The “Casino Crony Kickback”: Senate Immigration Bill Expands Wasteful, Flawed Program

The Corker–Hoeven amendment in the Senate’s immigration bill (S. 744) contains loads of pork, special deals, and more spending. A great example is the new “Casino Crony Kickback.”

Las Vegas NevadaInserted by Senators Harry Reid (D) and Dean Heller (R) of Nevada, the provision would allow the U.S. Corporation for Travel Promotion, known as Brand USA, to spend $100 million a year promoting travel to the U.S. Not surprisingly, Las Vegas is one of the top locations advertised by Brand USA.

Brand USA is full of “mismanagement, waste, and cronyism,” as a Senate report last year made clear. Just a few notable instances of such waste include:

  • A lavish dinner party in London that cost over $200,000;
  • $84,000 in legal fees for the development of a lobbying strategy, despite the fact that Brand USA is prohibited by Congress from engaging in lobbying activities; and
  • Board members submitting everything from snacks to travel and accommodations as donations worthy of matching federal funds.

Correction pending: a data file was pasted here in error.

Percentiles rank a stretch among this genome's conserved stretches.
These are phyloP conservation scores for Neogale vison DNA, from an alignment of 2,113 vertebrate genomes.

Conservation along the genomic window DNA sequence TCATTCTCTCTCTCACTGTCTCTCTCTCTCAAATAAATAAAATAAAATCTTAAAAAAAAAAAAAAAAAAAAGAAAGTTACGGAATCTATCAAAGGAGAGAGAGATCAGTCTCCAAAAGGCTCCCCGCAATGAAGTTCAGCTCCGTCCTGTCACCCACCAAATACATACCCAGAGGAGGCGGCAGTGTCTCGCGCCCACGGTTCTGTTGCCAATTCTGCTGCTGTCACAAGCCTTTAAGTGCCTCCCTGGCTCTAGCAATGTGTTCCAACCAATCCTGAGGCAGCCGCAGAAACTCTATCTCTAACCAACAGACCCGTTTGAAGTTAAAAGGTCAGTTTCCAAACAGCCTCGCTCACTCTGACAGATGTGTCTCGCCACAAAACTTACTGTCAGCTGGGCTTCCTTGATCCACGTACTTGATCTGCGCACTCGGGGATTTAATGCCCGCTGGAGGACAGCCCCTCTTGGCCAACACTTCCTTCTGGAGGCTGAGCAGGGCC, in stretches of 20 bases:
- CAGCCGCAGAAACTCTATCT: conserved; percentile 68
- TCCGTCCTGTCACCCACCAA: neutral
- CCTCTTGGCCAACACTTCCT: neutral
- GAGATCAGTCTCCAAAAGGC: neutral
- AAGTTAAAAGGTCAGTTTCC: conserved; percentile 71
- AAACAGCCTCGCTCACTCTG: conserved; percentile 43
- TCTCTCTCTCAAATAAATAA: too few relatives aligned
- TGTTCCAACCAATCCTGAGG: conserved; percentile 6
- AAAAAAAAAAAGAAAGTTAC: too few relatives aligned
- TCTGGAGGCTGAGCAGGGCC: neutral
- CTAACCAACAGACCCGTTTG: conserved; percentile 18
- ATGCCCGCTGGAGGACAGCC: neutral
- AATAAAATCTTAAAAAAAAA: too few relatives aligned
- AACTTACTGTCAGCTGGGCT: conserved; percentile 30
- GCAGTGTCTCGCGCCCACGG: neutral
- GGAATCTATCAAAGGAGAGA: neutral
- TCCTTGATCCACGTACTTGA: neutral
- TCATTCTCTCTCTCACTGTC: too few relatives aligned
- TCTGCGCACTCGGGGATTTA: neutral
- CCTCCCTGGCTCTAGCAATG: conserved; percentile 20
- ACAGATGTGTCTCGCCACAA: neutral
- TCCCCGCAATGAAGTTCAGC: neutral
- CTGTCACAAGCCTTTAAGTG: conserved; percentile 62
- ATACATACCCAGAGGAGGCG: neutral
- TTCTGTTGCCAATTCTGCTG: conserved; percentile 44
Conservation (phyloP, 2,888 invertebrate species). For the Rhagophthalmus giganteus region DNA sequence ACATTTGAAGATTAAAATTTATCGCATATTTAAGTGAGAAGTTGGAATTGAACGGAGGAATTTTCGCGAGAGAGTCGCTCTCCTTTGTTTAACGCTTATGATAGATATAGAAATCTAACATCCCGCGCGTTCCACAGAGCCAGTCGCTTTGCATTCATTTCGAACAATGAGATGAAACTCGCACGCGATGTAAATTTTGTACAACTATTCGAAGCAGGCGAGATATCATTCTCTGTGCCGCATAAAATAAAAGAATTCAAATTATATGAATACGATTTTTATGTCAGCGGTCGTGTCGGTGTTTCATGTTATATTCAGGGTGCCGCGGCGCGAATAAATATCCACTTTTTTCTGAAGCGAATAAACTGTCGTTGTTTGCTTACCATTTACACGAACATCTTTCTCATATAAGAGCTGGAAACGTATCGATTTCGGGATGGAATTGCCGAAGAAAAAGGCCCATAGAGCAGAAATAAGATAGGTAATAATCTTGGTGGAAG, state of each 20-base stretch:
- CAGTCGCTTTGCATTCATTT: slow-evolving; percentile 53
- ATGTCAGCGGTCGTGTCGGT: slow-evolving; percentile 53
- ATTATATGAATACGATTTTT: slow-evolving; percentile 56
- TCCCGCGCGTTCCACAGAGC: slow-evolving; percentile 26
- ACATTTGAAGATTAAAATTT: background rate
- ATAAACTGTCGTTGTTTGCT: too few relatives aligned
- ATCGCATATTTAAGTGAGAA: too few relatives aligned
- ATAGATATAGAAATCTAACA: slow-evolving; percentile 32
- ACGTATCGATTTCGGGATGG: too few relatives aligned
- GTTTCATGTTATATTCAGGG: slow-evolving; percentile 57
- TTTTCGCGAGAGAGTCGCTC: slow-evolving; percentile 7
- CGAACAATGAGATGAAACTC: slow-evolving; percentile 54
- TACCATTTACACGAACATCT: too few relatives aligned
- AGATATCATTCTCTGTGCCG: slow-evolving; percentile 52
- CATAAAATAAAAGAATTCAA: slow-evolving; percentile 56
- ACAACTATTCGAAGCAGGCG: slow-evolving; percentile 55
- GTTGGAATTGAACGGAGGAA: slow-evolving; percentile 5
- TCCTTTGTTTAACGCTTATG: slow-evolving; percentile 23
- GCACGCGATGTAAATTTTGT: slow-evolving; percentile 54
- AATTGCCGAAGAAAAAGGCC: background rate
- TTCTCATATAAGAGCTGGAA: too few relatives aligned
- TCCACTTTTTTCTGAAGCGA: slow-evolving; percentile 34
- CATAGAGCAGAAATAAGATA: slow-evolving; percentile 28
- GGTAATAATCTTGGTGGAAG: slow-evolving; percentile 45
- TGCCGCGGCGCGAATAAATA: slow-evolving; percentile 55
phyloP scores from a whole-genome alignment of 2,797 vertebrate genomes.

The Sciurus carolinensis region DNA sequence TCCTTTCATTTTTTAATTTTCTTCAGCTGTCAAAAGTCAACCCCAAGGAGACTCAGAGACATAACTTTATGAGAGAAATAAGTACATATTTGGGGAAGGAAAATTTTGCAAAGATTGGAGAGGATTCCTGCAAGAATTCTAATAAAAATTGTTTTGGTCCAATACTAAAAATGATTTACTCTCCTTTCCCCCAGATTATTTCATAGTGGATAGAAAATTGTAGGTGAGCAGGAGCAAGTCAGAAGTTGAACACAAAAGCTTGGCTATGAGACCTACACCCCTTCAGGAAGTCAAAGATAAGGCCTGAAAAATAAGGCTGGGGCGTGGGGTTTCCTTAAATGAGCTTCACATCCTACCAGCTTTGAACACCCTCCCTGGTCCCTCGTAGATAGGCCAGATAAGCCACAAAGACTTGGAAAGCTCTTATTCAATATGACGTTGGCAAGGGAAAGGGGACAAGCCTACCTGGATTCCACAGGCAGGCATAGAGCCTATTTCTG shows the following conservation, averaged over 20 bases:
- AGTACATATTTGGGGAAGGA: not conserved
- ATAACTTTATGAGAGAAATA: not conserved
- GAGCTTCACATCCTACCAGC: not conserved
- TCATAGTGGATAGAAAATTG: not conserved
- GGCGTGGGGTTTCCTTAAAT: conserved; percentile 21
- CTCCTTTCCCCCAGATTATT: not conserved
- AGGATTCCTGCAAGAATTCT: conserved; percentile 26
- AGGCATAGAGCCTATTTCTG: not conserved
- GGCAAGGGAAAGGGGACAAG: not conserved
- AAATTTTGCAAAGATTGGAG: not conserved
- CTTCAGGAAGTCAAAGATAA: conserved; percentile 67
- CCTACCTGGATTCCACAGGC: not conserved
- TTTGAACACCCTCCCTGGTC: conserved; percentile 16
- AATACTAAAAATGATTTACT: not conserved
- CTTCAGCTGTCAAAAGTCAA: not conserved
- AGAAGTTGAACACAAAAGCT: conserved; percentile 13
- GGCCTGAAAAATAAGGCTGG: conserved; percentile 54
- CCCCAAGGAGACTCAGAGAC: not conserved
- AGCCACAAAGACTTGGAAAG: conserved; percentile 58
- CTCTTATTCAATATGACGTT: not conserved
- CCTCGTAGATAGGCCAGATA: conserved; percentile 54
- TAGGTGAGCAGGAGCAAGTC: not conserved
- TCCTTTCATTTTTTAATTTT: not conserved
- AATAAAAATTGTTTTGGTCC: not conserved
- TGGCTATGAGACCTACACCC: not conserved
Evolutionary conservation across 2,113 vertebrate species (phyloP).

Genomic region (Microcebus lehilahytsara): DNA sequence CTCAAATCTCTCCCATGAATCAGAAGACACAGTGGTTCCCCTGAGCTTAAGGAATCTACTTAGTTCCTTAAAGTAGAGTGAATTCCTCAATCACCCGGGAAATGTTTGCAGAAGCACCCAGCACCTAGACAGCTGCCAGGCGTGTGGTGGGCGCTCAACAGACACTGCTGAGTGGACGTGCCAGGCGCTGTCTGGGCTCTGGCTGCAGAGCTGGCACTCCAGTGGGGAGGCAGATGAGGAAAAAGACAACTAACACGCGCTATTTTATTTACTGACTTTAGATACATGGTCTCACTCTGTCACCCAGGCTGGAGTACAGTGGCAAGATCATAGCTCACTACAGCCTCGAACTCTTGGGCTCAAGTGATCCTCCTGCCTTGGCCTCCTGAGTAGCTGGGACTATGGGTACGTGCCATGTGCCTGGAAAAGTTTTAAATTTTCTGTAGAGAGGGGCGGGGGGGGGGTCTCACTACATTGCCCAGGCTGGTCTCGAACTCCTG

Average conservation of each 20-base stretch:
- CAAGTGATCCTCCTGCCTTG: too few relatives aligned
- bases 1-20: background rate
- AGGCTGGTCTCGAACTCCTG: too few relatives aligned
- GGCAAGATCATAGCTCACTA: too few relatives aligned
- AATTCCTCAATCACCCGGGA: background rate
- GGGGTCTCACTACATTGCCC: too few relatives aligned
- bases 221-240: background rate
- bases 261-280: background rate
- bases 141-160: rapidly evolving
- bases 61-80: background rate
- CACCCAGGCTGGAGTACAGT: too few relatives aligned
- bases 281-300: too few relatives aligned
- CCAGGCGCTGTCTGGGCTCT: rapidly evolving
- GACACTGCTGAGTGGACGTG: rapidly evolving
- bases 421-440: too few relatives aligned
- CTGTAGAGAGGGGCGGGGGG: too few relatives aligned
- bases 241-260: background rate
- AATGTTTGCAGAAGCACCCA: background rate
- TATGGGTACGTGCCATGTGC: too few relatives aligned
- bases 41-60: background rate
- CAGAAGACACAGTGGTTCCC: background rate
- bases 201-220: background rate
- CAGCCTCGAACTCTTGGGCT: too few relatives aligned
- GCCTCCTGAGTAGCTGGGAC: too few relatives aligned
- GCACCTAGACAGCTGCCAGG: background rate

Currently, Brand USA is funded partly by a $10 travel promotion fee on every visitor using the Electronic System for Travel Authorization (ESTA), the program used to screen and authorize visitors from Visa Waiver Program (VWP) member nations. VWP makes it easier for low-risk, pre-cleared individuals to visit the U.S. and spend their money here. By taxing VWP, Brand USA is certainly not encouraging travel to the U.S.

Of course, just when you thought Congress couldn’t get this issue more wrong, S. 744 allows another “tax” on U.S. companies and consumers. Brand USA currently relies on the $10 ESTA fees to operate, but S. 744 reroutes ESTA fees into the Comprehensive Immigration Reform Trust Fund. So where will Brand USA get its funding? The Travel Promotion Act, which created Brand USA, allows Brand USA to impose an assessment (i.e., a tax) on the U.S. travel and tourism industry if additional funding is needed. U.S. companies will end up passing this added cost on to their customers, both U.S. citizens and foreign visitors.

Instead of expanding U.S. government spending on travel promotion, the U.S. should be returning those responsibilities to the private sector and removing the barriers to visiting the U.S. Beyond abolishing Brand USA, Congress and the Administration should remove other barriers, such as the 100 percent visa interview requirement, which is not risk-based and has only led to long interview wait times and additional expenses. The U.S. should also expand the VWP by removing mandates that are neither cost-effective nor security enhancing.

Immigration reform should make it easier and less expensive for visitors to come to the U.S. Sadly, S. 744 does just the opposite.

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Source material can be found at this site.

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